Fundraising is a vocation in which long tenure should be encouraged and celebrated. Providing of course that the tenure is productive.
There is anecdotal evidence that links longer term tenure and sustained growth in fundraising results. There is also anecdotal evidence that donors notice staff turnover, and may even be influenced by it, to a greater extent than is acknowledged.
The idea of regular movement between roles may seem like good career progression but it can also be an impediment to building a career in fundraising. Relationship building, organisational understanding and meaningful results are potentially compromised by the illusion of advancing a career through rapid movement between roles.
Taking time to be curious and explore evidence.
This is critical for fundraising practitioners in a vocation where learning pathways can be inconsistent and even haphazard. It is also a vocation where trust and confidence are core collateral, so an evidenced based approach built on defendable knowledge is especially important.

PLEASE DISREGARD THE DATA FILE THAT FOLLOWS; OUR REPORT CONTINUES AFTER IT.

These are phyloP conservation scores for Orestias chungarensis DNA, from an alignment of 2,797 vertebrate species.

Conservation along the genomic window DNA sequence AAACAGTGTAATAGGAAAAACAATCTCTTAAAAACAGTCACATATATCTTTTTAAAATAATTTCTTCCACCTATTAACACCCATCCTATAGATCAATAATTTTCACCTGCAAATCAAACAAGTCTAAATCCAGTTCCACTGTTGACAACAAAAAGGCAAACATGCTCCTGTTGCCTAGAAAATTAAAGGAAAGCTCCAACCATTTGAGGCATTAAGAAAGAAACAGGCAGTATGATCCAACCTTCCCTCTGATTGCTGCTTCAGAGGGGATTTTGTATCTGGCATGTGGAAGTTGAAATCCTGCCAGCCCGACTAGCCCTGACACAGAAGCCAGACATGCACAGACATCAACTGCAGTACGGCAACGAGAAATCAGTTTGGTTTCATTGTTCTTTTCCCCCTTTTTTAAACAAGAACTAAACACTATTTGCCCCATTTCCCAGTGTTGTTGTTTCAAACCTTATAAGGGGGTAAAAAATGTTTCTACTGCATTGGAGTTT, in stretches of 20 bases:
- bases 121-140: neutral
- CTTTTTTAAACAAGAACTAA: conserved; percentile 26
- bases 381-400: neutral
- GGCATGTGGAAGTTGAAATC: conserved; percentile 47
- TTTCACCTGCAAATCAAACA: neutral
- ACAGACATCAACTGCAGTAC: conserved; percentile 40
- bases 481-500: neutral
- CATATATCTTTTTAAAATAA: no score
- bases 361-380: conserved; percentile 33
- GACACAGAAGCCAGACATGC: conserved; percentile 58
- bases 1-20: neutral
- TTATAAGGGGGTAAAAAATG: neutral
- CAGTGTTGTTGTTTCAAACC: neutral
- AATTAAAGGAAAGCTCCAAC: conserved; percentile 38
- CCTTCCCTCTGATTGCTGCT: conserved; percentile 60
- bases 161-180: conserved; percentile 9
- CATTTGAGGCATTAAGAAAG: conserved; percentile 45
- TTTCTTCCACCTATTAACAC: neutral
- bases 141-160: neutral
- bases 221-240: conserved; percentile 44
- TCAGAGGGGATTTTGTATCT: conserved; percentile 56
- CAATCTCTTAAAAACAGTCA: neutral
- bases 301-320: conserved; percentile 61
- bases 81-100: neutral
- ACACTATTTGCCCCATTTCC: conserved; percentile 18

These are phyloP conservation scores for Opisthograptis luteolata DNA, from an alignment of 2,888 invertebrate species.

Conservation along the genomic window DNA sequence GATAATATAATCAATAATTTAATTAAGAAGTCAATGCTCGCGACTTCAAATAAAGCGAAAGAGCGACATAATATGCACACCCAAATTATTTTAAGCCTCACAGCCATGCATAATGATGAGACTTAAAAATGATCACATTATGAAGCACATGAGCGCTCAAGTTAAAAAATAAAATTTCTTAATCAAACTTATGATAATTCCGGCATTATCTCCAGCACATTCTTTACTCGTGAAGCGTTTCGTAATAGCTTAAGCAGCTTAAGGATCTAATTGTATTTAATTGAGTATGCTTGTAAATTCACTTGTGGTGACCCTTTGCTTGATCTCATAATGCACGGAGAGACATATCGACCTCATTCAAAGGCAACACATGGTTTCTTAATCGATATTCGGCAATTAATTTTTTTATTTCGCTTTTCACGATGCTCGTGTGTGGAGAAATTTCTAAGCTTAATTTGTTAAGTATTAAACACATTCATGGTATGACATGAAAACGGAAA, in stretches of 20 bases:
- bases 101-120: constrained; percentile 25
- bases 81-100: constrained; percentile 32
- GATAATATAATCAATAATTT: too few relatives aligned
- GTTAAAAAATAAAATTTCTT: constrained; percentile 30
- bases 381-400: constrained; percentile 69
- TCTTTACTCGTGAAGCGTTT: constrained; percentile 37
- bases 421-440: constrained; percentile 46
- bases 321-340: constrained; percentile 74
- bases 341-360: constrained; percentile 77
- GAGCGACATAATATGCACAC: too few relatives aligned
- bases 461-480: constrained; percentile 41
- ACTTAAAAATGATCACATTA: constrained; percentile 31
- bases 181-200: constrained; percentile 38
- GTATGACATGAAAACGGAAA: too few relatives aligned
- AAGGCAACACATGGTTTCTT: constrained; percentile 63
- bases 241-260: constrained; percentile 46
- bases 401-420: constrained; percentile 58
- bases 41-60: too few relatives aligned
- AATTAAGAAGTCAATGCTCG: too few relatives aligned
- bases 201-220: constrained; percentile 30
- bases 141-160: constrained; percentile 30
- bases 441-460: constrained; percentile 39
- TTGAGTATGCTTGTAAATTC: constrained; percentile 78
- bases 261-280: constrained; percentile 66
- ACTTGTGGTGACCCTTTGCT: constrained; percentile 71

It is also important for organisational leaders, in executive and governance roles, to challenge assumptions and take time to build an understanding of philanthropy and fundraising practice.
Seeking information, pursuing enquiry, challenging, and testing will take time, but it is a sound investment in driving fundraising to serve philanthropy and purpose.
Time is relative in fundraising practice. It is relative to relationships, resourcing, and results, all of which are key to serving purpose. Considering the relatively of time in fundraising will influence the outcomes achieved and impact created.
Take some time to explore these steps further. It may change the realities of your fundraising experience.
Nigel Harris AM